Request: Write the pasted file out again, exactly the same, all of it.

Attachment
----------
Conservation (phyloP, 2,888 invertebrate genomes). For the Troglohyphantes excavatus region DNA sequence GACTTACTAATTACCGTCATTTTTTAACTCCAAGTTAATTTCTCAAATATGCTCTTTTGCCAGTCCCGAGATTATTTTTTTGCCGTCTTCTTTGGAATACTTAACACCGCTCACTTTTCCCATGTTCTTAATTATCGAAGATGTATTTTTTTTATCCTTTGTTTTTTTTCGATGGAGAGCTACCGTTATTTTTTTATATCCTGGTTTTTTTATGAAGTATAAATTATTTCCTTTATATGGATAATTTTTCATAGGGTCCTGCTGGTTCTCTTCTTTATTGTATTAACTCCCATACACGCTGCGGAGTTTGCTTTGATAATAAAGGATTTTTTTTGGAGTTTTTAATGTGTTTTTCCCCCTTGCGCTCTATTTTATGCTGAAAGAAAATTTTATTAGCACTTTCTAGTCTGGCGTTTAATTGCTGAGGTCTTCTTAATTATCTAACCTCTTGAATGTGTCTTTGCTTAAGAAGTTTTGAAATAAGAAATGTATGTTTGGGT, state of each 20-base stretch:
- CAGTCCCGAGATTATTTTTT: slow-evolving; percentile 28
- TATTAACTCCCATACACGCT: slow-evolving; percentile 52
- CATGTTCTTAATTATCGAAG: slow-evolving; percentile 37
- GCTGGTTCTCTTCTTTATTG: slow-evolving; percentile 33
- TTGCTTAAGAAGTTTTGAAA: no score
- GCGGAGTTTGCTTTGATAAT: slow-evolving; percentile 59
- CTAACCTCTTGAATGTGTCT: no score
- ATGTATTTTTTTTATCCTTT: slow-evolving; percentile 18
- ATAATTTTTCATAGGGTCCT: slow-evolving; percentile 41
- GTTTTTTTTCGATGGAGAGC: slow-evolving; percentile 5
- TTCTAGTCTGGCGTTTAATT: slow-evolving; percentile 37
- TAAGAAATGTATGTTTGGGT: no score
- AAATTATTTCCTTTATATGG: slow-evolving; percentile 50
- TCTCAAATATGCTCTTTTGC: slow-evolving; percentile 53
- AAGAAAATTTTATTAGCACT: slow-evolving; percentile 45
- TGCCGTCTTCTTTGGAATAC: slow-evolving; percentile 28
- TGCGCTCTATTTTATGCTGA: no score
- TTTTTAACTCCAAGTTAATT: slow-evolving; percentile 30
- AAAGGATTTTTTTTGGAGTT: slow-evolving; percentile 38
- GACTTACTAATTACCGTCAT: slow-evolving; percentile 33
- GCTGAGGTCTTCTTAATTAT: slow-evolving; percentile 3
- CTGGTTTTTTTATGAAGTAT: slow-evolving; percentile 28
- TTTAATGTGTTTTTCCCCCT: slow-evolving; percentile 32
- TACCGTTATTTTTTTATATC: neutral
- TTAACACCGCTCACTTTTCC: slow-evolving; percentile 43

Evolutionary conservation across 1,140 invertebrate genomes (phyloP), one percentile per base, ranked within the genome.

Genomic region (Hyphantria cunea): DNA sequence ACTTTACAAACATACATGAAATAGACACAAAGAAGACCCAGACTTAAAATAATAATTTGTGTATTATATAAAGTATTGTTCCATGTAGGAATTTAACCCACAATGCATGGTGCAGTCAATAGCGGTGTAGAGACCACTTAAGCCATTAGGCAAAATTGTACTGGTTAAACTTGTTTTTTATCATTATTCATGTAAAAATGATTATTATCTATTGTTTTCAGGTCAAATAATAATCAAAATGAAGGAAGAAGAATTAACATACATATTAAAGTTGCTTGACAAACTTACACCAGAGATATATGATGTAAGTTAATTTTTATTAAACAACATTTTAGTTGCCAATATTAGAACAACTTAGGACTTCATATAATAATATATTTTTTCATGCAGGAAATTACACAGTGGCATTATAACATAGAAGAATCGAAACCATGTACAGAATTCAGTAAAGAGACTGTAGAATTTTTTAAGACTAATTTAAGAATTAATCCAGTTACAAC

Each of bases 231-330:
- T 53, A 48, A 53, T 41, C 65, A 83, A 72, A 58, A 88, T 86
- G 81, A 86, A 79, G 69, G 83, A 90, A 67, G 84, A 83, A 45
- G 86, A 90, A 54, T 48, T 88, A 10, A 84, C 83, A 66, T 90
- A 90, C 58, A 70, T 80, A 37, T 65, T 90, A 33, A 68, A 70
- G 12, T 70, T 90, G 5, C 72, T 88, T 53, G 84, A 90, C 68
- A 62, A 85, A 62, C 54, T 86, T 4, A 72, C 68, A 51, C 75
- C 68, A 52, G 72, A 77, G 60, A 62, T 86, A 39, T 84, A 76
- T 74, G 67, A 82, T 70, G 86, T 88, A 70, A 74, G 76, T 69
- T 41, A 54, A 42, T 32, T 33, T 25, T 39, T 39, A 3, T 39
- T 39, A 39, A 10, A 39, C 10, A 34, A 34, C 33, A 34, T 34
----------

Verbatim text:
Conservation (phyloP, 2,888 invertebrate genomes). For the Troglohyphantes excavatus region DNA sequence GACTTACTAATTACCGTCATTTTTTAACTCCAAGTTAATTTCTCAAATATGCTCTTTTGCCAGTCCCGAGATTATTTTTTTGCCGTCTTCTTTGGAATACTTAACACCGCTCACTTTTCCCATGTTCTTAATTATCGAAGATGTATTTTTTTTATCCTTTGTTTTTTTTCGATGGAGAGCTACCGTTATTTTTTTATATCCTGGTTTTTTTATGAAGTATAAATTATTTCCTTTATATGGATAATTTTTCATAGGGTCCTGCTGGTTCTCTTCTTTATTGTATTAACTCCCATACACGCTGCGGAGTTTGCTTTGATAATAAAGGATTTTTTTTGGAGTTTTTAATGTGTTTTTCCCCCTTGCGCTCTATTTTATGCTGAAAGAAAATTTTATTAGCACTTTCTAGTCTGGCGTTTAATTGCTGAGGTCTTCTTAATTATCTAACCTCTTGAATGTGTCTTTGCTTAAGAAGTTTTGAAATAAGAAATGTATGTTTGGGT, state of each 20-base stretch:
- CAGTCCCGAGATTATTTTTT: slow-evolving; percentile 28
- TATTAACTCCCATACACGCT: slow-evolving; percentile 52
- CATGTTCTTAATTATCGAAG: slow-evolving; percentile 37
- GCTGGTTCTCTTCTTTATTG: slow-evolving; percentile 33
- TTGCTTAAGAAGTTTTGAAA: no score
- GCGGAGTTTGCTTTGATAAT: slow-evolving; percentile 59
- CTAACCTCTTGAATGTGTCT: no score
- ATGTATTTTTTTTATCCTTT: slow-evolving; percentile 18
- ATAATTTTTCATAGGGTCCT: slow-evolving; percentile 41
- GTTTTTTTTCGATGGAGAGC: slow-evolving; percentile 5
- TTCTAGTCTGGCGTTTAATT: slow-evolving; percentile 37
- TAAGAAATGTATGTTTGGGT: no score
- AAATTATTTCCTTTATATGG: slow-evolving; percentile 50
- TCTCAAATATGCTCTTTTGC: slow-evolving; percentile 53
- AAGAAAATTTTATTAGCACT: slow-evolving; percentile 45
- TGCCGTCTTCTTTGGAATAC: slow-evolving; percentile 28
- TGCGCTCTATTTTATGCTGA: no score
- TTTTTAACTCCAAGTTAATT: slow-evolving; percentile 30
- AAAGGATTTTTTTTGGAGTT: slow-evolving; percentile 38
- GACTTACTAATTACCGTCAT: slow-evolving; percentile 33
- GCTGAGGTCTTCTTAATTAT: slow-evolving; percentile 3
- CTGGTTTTTTTATGAAGTAT: slow-evolving; percentile 28
- TTTAATGTGTTTTTCCCCCT: slow-evolving; percentile 32
- TACCGTTATTTTTTTATATC: neutral
- TTAACACCGCTCACTTTTCC: slow-evolving; percentile 43

Evolutionary conservation across 1,140 invertebrate genomes (phyloP), one percentile per base, ranked within the genome.

Genomic region (Hyphantria cunea): DNA sequence ACTTTACAAACATACATGAAATAGACACAAAGAAGACCCAGACTTAAAATAATAATTTGTGTATTATATAAAGTATTGTTCCATGTAGGAATTTAACCCACAATGCATGGTGCAGTCAATAGCGGTGTAGAGACCACTTAAGCCATTAGGCAAAATTGTACTGGTTAAACTTGTTTTTTATCATTATTCATGTAAAAATGATTATTATCTATTGTTTTCAGGTCAAATAATAATCAAAATGAAGGAAGAAGAATTAACATACATATTAAAGTTGCTTGACAAACTTACACCAGAGATATATGATGTAAGTTAATTTTTATTAAACAACATTTTAGTTGCCAATATTAGAACAACTTAGGACTTCATATAATAATATATTTTTTCATGCAGGAAATTACACAGTGGCATTATAACATAGAAGAATCGAAACCATGTACAGAATTCAGTAAAGAGACTGTAGAATTTTTTAAGACTAATTTAAGAATTAATCCAGTTACAAC

Each of bases 231-330:
- T 53, A 48, A 53, T 41, C 65, A 83, A 72, A 58, A 88, T 86
- G 81, A 86, A 79, G 69, G 83, A 90, A 67, G 84, A 83, A 45
- G 86, A 90, A 54, T 48, T 88, A 10, A 84, C 83, A 66, T 90
- A 90, C 58, A 70, T 80, A 37, T 65, T 90, A 33, A 68, A 70
- G 12, T 70, T 90, G 5, C 72, T 88, T 53, G 84, A 90, C 68
- A 62, A 85, A 62, C 54, T 86, T 4, A 72, C 68, A 51, C 75
- C 68, A 52, G 72, A 77, G 60, A 62, T 86, A 39, T 84, A 76
- T 74, G 67, A 82, T 70, G 86, T 88, A 70, A 74, G 76, T 69
- T 41, A 54, A 42, T 32, T 33, T 25, T 39, T 39, A 3, T 39
- T 39, A 39, A 10, A 39, C 10, A 34, A 34, C 33, A 34, T 34